Moto Finishes Two XG PON Trials
In June, the company announced it had done an XG PON trial with Verizon Communications Inc. (NYSE: VZ), which had also tested the technology on Huawei Technologies Co. Ltd. gear. (See Verizon Tests XG-PON With Moto Kit and Verizon: Huawei No Shoo-In for XG PON .)
And Motorola has completed another XG PON trial with "a major Chinese operator," says Floyd Wagoner, Moto's director of product marketing.
That trial, in particular, is a sign that Motorola can give Huawei some stiff competition in PON. That's true even at the GPON level, Wagoner says. "We are moving forward in the Chinese market -- Huawei's market -- with price points that are better than theirs on ONTs in some cases."
Neither carrier is all that close to deploying XG PON, though. The China trial, for example, was a test of whether XG PON and GPON can share the same fiber, but the carrier has no immediate plan to actually use XG PON, Wagoner says.
The standard for XG PON is due to be ratified later this year, and most vendors seem to expect deployments won't start for three or four more years.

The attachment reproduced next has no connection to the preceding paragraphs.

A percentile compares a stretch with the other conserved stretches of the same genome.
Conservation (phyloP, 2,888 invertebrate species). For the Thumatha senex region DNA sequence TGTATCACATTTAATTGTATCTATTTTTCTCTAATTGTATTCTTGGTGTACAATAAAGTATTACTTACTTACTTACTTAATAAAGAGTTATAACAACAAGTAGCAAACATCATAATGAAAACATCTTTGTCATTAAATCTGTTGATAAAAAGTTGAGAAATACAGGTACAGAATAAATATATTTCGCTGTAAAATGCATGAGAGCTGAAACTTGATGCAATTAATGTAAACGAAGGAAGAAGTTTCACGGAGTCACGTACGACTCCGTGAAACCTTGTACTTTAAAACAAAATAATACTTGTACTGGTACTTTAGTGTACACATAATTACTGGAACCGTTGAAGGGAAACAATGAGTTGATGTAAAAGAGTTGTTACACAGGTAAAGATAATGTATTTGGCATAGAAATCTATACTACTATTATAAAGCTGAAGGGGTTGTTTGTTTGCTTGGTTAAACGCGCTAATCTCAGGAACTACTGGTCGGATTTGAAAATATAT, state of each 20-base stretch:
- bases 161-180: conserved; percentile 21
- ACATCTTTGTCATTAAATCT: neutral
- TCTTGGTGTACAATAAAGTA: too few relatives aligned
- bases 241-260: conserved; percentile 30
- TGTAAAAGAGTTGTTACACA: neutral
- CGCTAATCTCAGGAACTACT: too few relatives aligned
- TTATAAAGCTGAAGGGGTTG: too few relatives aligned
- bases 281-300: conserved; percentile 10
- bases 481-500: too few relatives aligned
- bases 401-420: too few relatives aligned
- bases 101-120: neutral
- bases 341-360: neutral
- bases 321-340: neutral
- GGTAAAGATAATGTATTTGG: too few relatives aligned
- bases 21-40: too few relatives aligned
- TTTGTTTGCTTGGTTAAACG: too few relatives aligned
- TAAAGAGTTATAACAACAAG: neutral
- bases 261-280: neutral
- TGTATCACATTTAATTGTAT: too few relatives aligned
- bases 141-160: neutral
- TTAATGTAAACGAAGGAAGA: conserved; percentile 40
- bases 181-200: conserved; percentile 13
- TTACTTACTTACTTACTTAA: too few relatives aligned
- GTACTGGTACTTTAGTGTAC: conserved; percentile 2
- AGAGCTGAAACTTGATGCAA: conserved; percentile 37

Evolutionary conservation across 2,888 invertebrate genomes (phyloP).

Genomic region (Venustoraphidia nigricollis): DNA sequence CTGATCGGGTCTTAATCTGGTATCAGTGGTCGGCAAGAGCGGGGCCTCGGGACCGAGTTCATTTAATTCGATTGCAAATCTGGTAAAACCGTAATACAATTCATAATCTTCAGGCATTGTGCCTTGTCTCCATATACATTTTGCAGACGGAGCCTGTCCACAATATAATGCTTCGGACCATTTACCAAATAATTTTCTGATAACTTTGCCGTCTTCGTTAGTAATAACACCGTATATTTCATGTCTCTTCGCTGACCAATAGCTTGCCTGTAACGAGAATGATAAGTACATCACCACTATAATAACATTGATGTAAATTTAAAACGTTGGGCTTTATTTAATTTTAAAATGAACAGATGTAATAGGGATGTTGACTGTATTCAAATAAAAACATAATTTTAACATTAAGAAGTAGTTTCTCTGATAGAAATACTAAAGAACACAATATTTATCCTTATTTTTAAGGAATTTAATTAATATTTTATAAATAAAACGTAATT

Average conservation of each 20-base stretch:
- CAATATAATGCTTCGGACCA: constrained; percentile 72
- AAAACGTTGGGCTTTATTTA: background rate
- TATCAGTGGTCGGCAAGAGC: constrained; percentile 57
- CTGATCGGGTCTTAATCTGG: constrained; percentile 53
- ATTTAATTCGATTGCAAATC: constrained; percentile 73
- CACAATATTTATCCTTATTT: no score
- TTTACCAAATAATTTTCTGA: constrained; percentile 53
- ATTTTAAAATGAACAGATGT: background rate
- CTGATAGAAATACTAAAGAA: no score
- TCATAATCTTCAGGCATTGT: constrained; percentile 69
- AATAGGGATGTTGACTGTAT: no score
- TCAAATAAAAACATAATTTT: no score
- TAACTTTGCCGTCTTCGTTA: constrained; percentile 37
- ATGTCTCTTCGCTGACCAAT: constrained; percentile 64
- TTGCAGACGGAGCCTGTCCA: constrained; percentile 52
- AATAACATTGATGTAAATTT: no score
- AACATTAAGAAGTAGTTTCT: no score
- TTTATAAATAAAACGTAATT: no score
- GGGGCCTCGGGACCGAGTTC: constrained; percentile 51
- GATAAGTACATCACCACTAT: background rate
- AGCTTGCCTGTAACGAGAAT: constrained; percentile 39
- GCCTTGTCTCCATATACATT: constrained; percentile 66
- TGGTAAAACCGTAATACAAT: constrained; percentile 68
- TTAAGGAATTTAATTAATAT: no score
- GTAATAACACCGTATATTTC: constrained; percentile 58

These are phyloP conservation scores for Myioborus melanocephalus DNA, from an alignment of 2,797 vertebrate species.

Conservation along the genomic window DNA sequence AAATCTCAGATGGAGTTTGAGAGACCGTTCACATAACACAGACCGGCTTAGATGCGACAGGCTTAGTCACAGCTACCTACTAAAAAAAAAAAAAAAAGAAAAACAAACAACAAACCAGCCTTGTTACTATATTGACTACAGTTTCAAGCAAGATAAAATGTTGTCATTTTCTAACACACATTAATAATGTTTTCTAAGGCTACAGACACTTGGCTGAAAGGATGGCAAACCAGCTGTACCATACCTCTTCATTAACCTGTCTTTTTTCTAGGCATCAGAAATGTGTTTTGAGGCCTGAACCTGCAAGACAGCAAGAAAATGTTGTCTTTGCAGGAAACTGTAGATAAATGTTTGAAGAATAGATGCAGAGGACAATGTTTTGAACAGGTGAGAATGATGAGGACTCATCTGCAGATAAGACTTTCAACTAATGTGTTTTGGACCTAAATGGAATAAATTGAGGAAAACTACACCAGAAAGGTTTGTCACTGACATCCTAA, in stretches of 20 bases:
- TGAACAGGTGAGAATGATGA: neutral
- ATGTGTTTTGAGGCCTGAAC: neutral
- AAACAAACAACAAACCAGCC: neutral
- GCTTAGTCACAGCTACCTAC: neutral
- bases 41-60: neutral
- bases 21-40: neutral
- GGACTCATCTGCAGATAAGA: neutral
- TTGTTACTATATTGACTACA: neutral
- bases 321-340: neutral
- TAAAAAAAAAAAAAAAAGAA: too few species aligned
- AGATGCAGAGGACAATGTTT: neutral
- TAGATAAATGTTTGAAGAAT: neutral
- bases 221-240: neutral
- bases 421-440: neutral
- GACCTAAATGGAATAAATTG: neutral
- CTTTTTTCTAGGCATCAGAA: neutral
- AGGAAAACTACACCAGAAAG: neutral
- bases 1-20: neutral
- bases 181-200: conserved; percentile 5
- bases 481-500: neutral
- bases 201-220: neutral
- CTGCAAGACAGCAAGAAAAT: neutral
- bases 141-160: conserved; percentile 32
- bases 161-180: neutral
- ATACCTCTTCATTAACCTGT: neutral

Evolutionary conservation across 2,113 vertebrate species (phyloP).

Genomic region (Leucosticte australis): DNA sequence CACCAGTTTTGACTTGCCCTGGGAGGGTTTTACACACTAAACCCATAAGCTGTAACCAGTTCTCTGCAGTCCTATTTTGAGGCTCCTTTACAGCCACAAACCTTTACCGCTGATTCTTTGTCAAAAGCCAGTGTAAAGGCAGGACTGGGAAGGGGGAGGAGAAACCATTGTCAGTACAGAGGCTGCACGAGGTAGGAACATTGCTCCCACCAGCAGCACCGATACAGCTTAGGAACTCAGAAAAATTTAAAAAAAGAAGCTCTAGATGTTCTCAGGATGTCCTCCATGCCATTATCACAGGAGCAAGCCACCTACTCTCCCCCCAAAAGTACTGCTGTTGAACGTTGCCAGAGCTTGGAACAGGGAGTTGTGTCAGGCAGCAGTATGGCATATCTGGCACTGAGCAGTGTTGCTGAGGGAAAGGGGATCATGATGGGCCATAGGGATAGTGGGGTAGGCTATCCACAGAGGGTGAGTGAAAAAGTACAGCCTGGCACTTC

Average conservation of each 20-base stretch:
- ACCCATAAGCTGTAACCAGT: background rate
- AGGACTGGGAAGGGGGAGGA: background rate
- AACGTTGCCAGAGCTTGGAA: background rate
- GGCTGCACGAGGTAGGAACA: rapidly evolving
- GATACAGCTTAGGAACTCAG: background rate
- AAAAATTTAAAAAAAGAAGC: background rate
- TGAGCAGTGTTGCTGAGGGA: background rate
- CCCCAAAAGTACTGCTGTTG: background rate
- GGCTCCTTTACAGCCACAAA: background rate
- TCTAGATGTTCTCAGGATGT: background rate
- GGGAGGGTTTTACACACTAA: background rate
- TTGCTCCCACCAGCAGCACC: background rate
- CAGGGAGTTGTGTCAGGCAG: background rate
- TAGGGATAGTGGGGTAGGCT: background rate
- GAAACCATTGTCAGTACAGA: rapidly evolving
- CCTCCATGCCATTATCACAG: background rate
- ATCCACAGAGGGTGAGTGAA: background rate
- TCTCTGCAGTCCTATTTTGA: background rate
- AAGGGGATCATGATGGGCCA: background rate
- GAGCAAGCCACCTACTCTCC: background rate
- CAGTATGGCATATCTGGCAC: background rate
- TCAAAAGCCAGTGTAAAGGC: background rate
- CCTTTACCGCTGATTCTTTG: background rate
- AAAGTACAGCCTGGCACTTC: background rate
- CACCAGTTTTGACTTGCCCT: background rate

The first, obvious reason is the cost. Prototype, pre-standard XG PON gear costs 20 times what GPON would, Wagoner says. Even in three or four years, after the standard has been in place and equipment costs have dropped, XG PON could still be four times the cost of GPON, he says.
But there's also no urgent demand for XG PON. Verizon and other carriers think that regular GPON can handle the expected increases in bandwidth demand, Wagoner says.
XG PON is more about reaching larger numbers of subscribers -- feeding apartment complexes (especially in crowded Asian cities) and business parks. "It's not necessarily about getting more bandwidth to the average subscriber," he says. "When that changes, then you'll see the shift to the next tier."
Along those lines, carriers are interested in increasing PON's split -- the number of subscribers who share a central-office port -- to a 1:64 or even 1:128 ratio from today's 1:32, he says. And that brings up an interesting possibility. If a particular area has lots of 1:64 PON deployed and needs more speed, the carrier will probably ratchet the split back to 1:32 rather than move to XG PON, Wagoner says.
This partially explains why Motorola hasn't latched onto WDM-PON, which gives each subscriber a dedicated wavelength. "We don't see the market going there at this point," Wagoner says.
— Craig Matsumoto, West Coast Editor, Light Reading